Talib Kweli, MC Lyte & More On Hip-Hop’s Pivotal Moments

This week’s NME celebrates 40 years of hip-hop, tracing rap from its Bronx block party beginnings to the seismic cultural force it is today. But what are the most pivotal moments in its history? We asked some of the game’s biggest players for their opinions…

DJ Shadow
“I think Run DMC were probably the most important game-changers, and the release of their debut album really did change everything. The way they carried themselves, the things they talked about – they were so different from everyone else at the time. They put a put a very urgent, very New York frame-of-mind into their raps and beats. They also incorporated their DJ – Jam Master Jay – better than any other group had up until that point.”

Talib Kweli
“I think the biggest game-changer has been the internet, and the resulting destruction of the music business. I mean, there’ve been plenty of upsides to the arrival of the internet – and the upsides outweight the negatives – one of the upsides being that artists can now package and control their music themselves. And it means that Billboard top-20 artists are not necessarily the pulse of what’s going on within the hip-hop community.”

Mark Ronson
“Biggie getting shot. Obviously, that changed things for the worse. Such a loss – he was a true East Coast giant. It was left to Jay-Z and Nas, I guess, to carry that load on their own. I’ve no doubt that Biggie would still be making great music today.”

Roots Manuva
“When the laws on sampling got tighter, and then the publishers got hip to how lucrative it could be. That changed everything. Hip-hop needs these elements.”

Bubba Sparxxx
“It seems to me that hip-hop went worldwide when [Death Row Records boss] Suge Knight got Tupac out of jail, and all the hype that followed that – Tupac’s record coming out on Death Row and so on. Hip hop went crazy then – blew up huge and just became this international phenomenon.”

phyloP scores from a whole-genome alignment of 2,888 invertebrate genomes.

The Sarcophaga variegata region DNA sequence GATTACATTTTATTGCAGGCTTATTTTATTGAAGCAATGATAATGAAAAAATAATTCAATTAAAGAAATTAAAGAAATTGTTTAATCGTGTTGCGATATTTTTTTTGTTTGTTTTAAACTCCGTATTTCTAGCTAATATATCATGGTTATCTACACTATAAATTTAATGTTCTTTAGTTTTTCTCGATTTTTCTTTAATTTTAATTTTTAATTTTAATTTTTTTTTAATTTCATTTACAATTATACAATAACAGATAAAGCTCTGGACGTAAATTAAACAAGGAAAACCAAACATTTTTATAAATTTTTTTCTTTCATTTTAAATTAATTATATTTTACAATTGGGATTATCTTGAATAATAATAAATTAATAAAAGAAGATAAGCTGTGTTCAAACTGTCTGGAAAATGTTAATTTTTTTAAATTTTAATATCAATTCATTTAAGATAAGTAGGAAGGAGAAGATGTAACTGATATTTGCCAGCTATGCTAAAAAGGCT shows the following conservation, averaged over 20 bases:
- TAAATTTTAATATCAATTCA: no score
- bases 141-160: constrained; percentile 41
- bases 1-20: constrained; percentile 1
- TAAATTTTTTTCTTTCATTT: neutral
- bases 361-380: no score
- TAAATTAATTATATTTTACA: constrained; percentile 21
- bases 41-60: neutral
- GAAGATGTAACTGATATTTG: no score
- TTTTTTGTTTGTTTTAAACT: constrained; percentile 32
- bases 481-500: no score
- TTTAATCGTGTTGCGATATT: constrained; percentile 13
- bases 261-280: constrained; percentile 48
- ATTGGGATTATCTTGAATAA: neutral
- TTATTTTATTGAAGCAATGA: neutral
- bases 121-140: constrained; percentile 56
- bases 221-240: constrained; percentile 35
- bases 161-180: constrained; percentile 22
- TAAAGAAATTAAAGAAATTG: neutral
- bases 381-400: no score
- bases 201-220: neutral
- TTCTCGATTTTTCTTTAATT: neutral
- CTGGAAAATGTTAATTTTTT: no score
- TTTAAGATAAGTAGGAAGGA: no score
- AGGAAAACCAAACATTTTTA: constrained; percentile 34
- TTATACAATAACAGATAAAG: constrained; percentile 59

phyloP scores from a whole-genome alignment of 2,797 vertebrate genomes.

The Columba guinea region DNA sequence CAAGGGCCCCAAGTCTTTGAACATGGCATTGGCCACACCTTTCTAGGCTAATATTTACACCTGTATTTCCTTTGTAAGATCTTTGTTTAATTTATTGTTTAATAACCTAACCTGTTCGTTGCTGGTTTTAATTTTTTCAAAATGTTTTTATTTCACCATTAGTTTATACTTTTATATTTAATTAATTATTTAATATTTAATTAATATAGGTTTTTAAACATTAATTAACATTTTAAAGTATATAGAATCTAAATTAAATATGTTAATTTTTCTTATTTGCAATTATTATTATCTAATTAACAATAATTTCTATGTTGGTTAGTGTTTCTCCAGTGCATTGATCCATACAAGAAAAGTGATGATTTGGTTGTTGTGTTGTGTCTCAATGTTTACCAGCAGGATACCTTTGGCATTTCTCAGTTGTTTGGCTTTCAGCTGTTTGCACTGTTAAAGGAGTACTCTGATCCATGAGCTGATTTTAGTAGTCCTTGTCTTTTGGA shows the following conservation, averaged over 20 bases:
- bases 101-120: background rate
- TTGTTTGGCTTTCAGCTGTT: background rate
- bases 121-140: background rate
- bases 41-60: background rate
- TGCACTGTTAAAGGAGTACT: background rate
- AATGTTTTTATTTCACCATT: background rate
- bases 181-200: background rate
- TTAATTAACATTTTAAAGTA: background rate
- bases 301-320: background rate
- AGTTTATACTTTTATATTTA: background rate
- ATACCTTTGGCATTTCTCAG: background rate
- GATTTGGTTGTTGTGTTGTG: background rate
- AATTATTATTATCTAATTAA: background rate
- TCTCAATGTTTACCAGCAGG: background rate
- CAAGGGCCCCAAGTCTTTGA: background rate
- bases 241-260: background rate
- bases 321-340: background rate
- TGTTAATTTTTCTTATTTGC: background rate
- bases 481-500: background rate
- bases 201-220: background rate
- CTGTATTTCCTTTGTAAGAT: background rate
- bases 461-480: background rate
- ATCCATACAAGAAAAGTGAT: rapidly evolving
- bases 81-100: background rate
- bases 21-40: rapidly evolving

Cookie Pryce (Cookie Crew)
“When Cookie Crew did Top of the Pops…live – how about that? We were the only ones that wanted to do it live and there was a massive fuss at the BBC. Back then the cameramen were old boys from the ‘60s, so doing it live for broadcast was probably a hard, technical thing to set up. We ended up killing it, though, and after that a lot of people started performing live on that show.”

Buckshot (Black Moon)
“When KRS-One hit the market. Or for pure rhymes – Rakim, ‘Follow the Leader’. Nobody can rhyme better than that one record right there. The way he flows to the beats and takes you into space. That’s where I bow down to Rakim him. That’s when I say, ‘Yo! You got it’. And I’m that nigga that never say that anybody better than me.”

MC Lyte
“The rise of Public Enemy allowed us to be proud of who we are and push the need for equality within our music. “

Sporting Life
”More so than one moment, a series of moments, when the lyricism started degrading, that’s really what changed hip-hop, as rap dumbed down a bit and got successful and how that influenced people coming up rapping.”

”When Outkast got that award and they were like ‘yo, the South got something to say’ when everyone was booing them and shit. That’s not one moment that did it, but it signified it. Outkast were like ‘oh yeah, this is from Atlanta’, but down the line the South took over Hip-Hop, you know what saying? I’m saying they kind of like predicted that.”

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